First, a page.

The firework displays here are truly amazing, and aren’t just limited to one or two days a year. Of course, you can go to Disneyland to see fireworks any day of the year, but a lot of local governments put on firework displays in the summer.

I’m honestly not a HUGE fan of most of the local ones… like a lot of things in Japan (I need to make a “pet peeves about Japan” post for the future), there’s really not a lot of thought given to making sure there is enough space for everyone to enjoy the festivities comfortably. They tend to be very crowded, and you’ve got people walking around with open food and beer in crowds where you pretty much can’t do anything without touching the person next to you. The last time I went to one in the heart of Tokyo, I saw a woman hold her child (who was maybe one year old?) over her head, scream the Japanese equivalent of “MY BABY CAN’T SEE!,” and push her way to the front of the crowd. It’s kind of a meh experience.

BUT. BUT BUT BUT. The fireworks themselves are really amazing, and if you can find a way to get around the crowds (or if you’ve got the kind of personality that allows you to deal with crowds), they’re immensely enjoyable. I have to admit that when we bought this house, we totally factored in the distance from the local amusement park. From my sons’ room, we get a nice view of the fireworks display every Saturday and Sunday in August! There’s also a supermarket nearby with parking on the roof. I see lots of people go up there and watch the fireworks from there.

Alternately, it’s completely legal to buy fireworks and do them yourself here, and if you manage to find a park that allows it, you can have your own little private display. Even the sparklers are kind of legendary.

  1. プール


OK, so Japanese pools are KIND OF a pain in the you-know-what. They’re only open as long as school is out… which, since Japan follows a year-round schedule (which is mostly REALLY NICE… I have no idea how parents cope with a three-month sumer break), means about 5-6 weeks, the last week of July and all of August. But it’s HOT from the end of March to about the middle of September!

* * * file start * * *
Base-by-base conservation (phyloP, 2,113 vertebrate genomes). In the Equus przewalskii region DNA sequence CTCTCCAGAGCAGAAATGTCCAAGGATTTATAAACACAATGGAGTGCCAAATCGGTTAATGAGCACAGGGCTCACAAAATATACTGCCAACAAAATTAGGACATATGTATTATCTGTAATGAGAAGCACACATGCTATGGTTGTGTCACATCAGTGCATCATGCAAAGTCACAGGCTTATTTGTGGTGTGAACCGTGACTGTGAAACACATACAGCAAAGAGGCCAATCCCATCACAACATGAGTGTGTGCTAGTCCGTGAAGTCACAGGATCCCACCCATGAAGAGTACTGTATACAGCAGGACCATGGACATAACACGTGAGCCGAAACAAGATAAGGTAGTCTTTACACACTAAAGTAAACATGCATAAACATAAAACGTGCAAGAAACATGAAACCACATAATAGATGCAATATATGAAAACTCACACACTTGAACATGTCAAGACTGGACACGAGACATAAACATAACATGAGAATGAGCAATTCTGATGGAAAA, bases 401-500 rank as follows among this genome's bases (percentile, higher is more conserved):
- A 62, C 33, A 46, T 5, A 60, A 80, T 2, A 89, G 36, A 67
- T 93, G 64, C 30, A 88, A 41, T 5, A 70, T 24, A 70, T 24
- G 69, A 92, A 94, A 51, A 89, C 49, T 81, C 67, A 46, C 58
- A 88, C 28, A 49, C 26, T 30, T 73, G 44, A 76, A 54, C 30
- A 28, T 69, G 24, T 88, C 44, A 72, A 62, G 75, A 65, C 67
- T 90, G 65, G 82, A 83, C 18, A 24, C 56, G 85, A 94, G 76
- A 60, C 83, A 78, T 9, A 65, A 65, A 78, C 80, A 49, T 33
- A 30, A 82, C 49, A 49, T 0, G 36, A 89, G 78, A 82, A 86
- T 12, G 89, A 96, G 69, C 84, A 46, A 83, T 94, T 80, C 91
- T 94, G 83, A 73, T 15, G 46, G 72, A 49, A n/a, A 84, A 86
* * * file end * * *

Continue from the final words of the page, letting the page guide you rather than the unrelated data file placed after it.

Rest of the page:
The pools are also… you guessed it! REALLY CROWDED! In the city where I grew up in the US, there were multiple city pools, as well as private pools you could join only for the summer, and of course the fitness clubs and country clubs, etc. Here, in a city with about the same population, we have ONE city pool and a handful of fitness clubs. So one outdoor pool. Two if you count the one inside the amusement park, which costs about 2000 yen ($23-ish?) per person per day.

But the upside is, the pools are really cool. Temperature-wise, sure, but I mainly mean awesome. Even our $4 for adults, $1.50 for 6-12 year olds local pool is really THREE seperate pools with six water slides, and there are all kinds of vendors selling food, drinks, ice cream, and floats. About an hour away, there’s a genuine water park, which is run by Kawagoe city, and therefore only about $12 per person. A wave pool, a lazy river, tube slides… all partially funded on the taxpayers’ dime.

There are bigger and more expensive parks, too, some of them indoors and open year round (except February, apparently, when my son’s birthday is… and his one wish was to go to a pool this year (we found one, it just took awhile and was two prefectures away)), but “pool” in Japan tends to mean at least “mini waterpark,” and that in and of itself is cool (as in awesome).

  1. 浴衣


I’ve lived in Japan for fourteen years, and I’ve worn a kimono exactly once, at my own wedding. Okay, actually I wore three different kimonos and a Western-style wedding dress all in the course of one day… we can blame my mother in law for that. But anyway, kimonos are crazy expensive and next to impossible (ALLEGEDLY, I have never tried) to put on by yourself. Most people only wear them for weddings, funerals, coming-of-age day, things like that.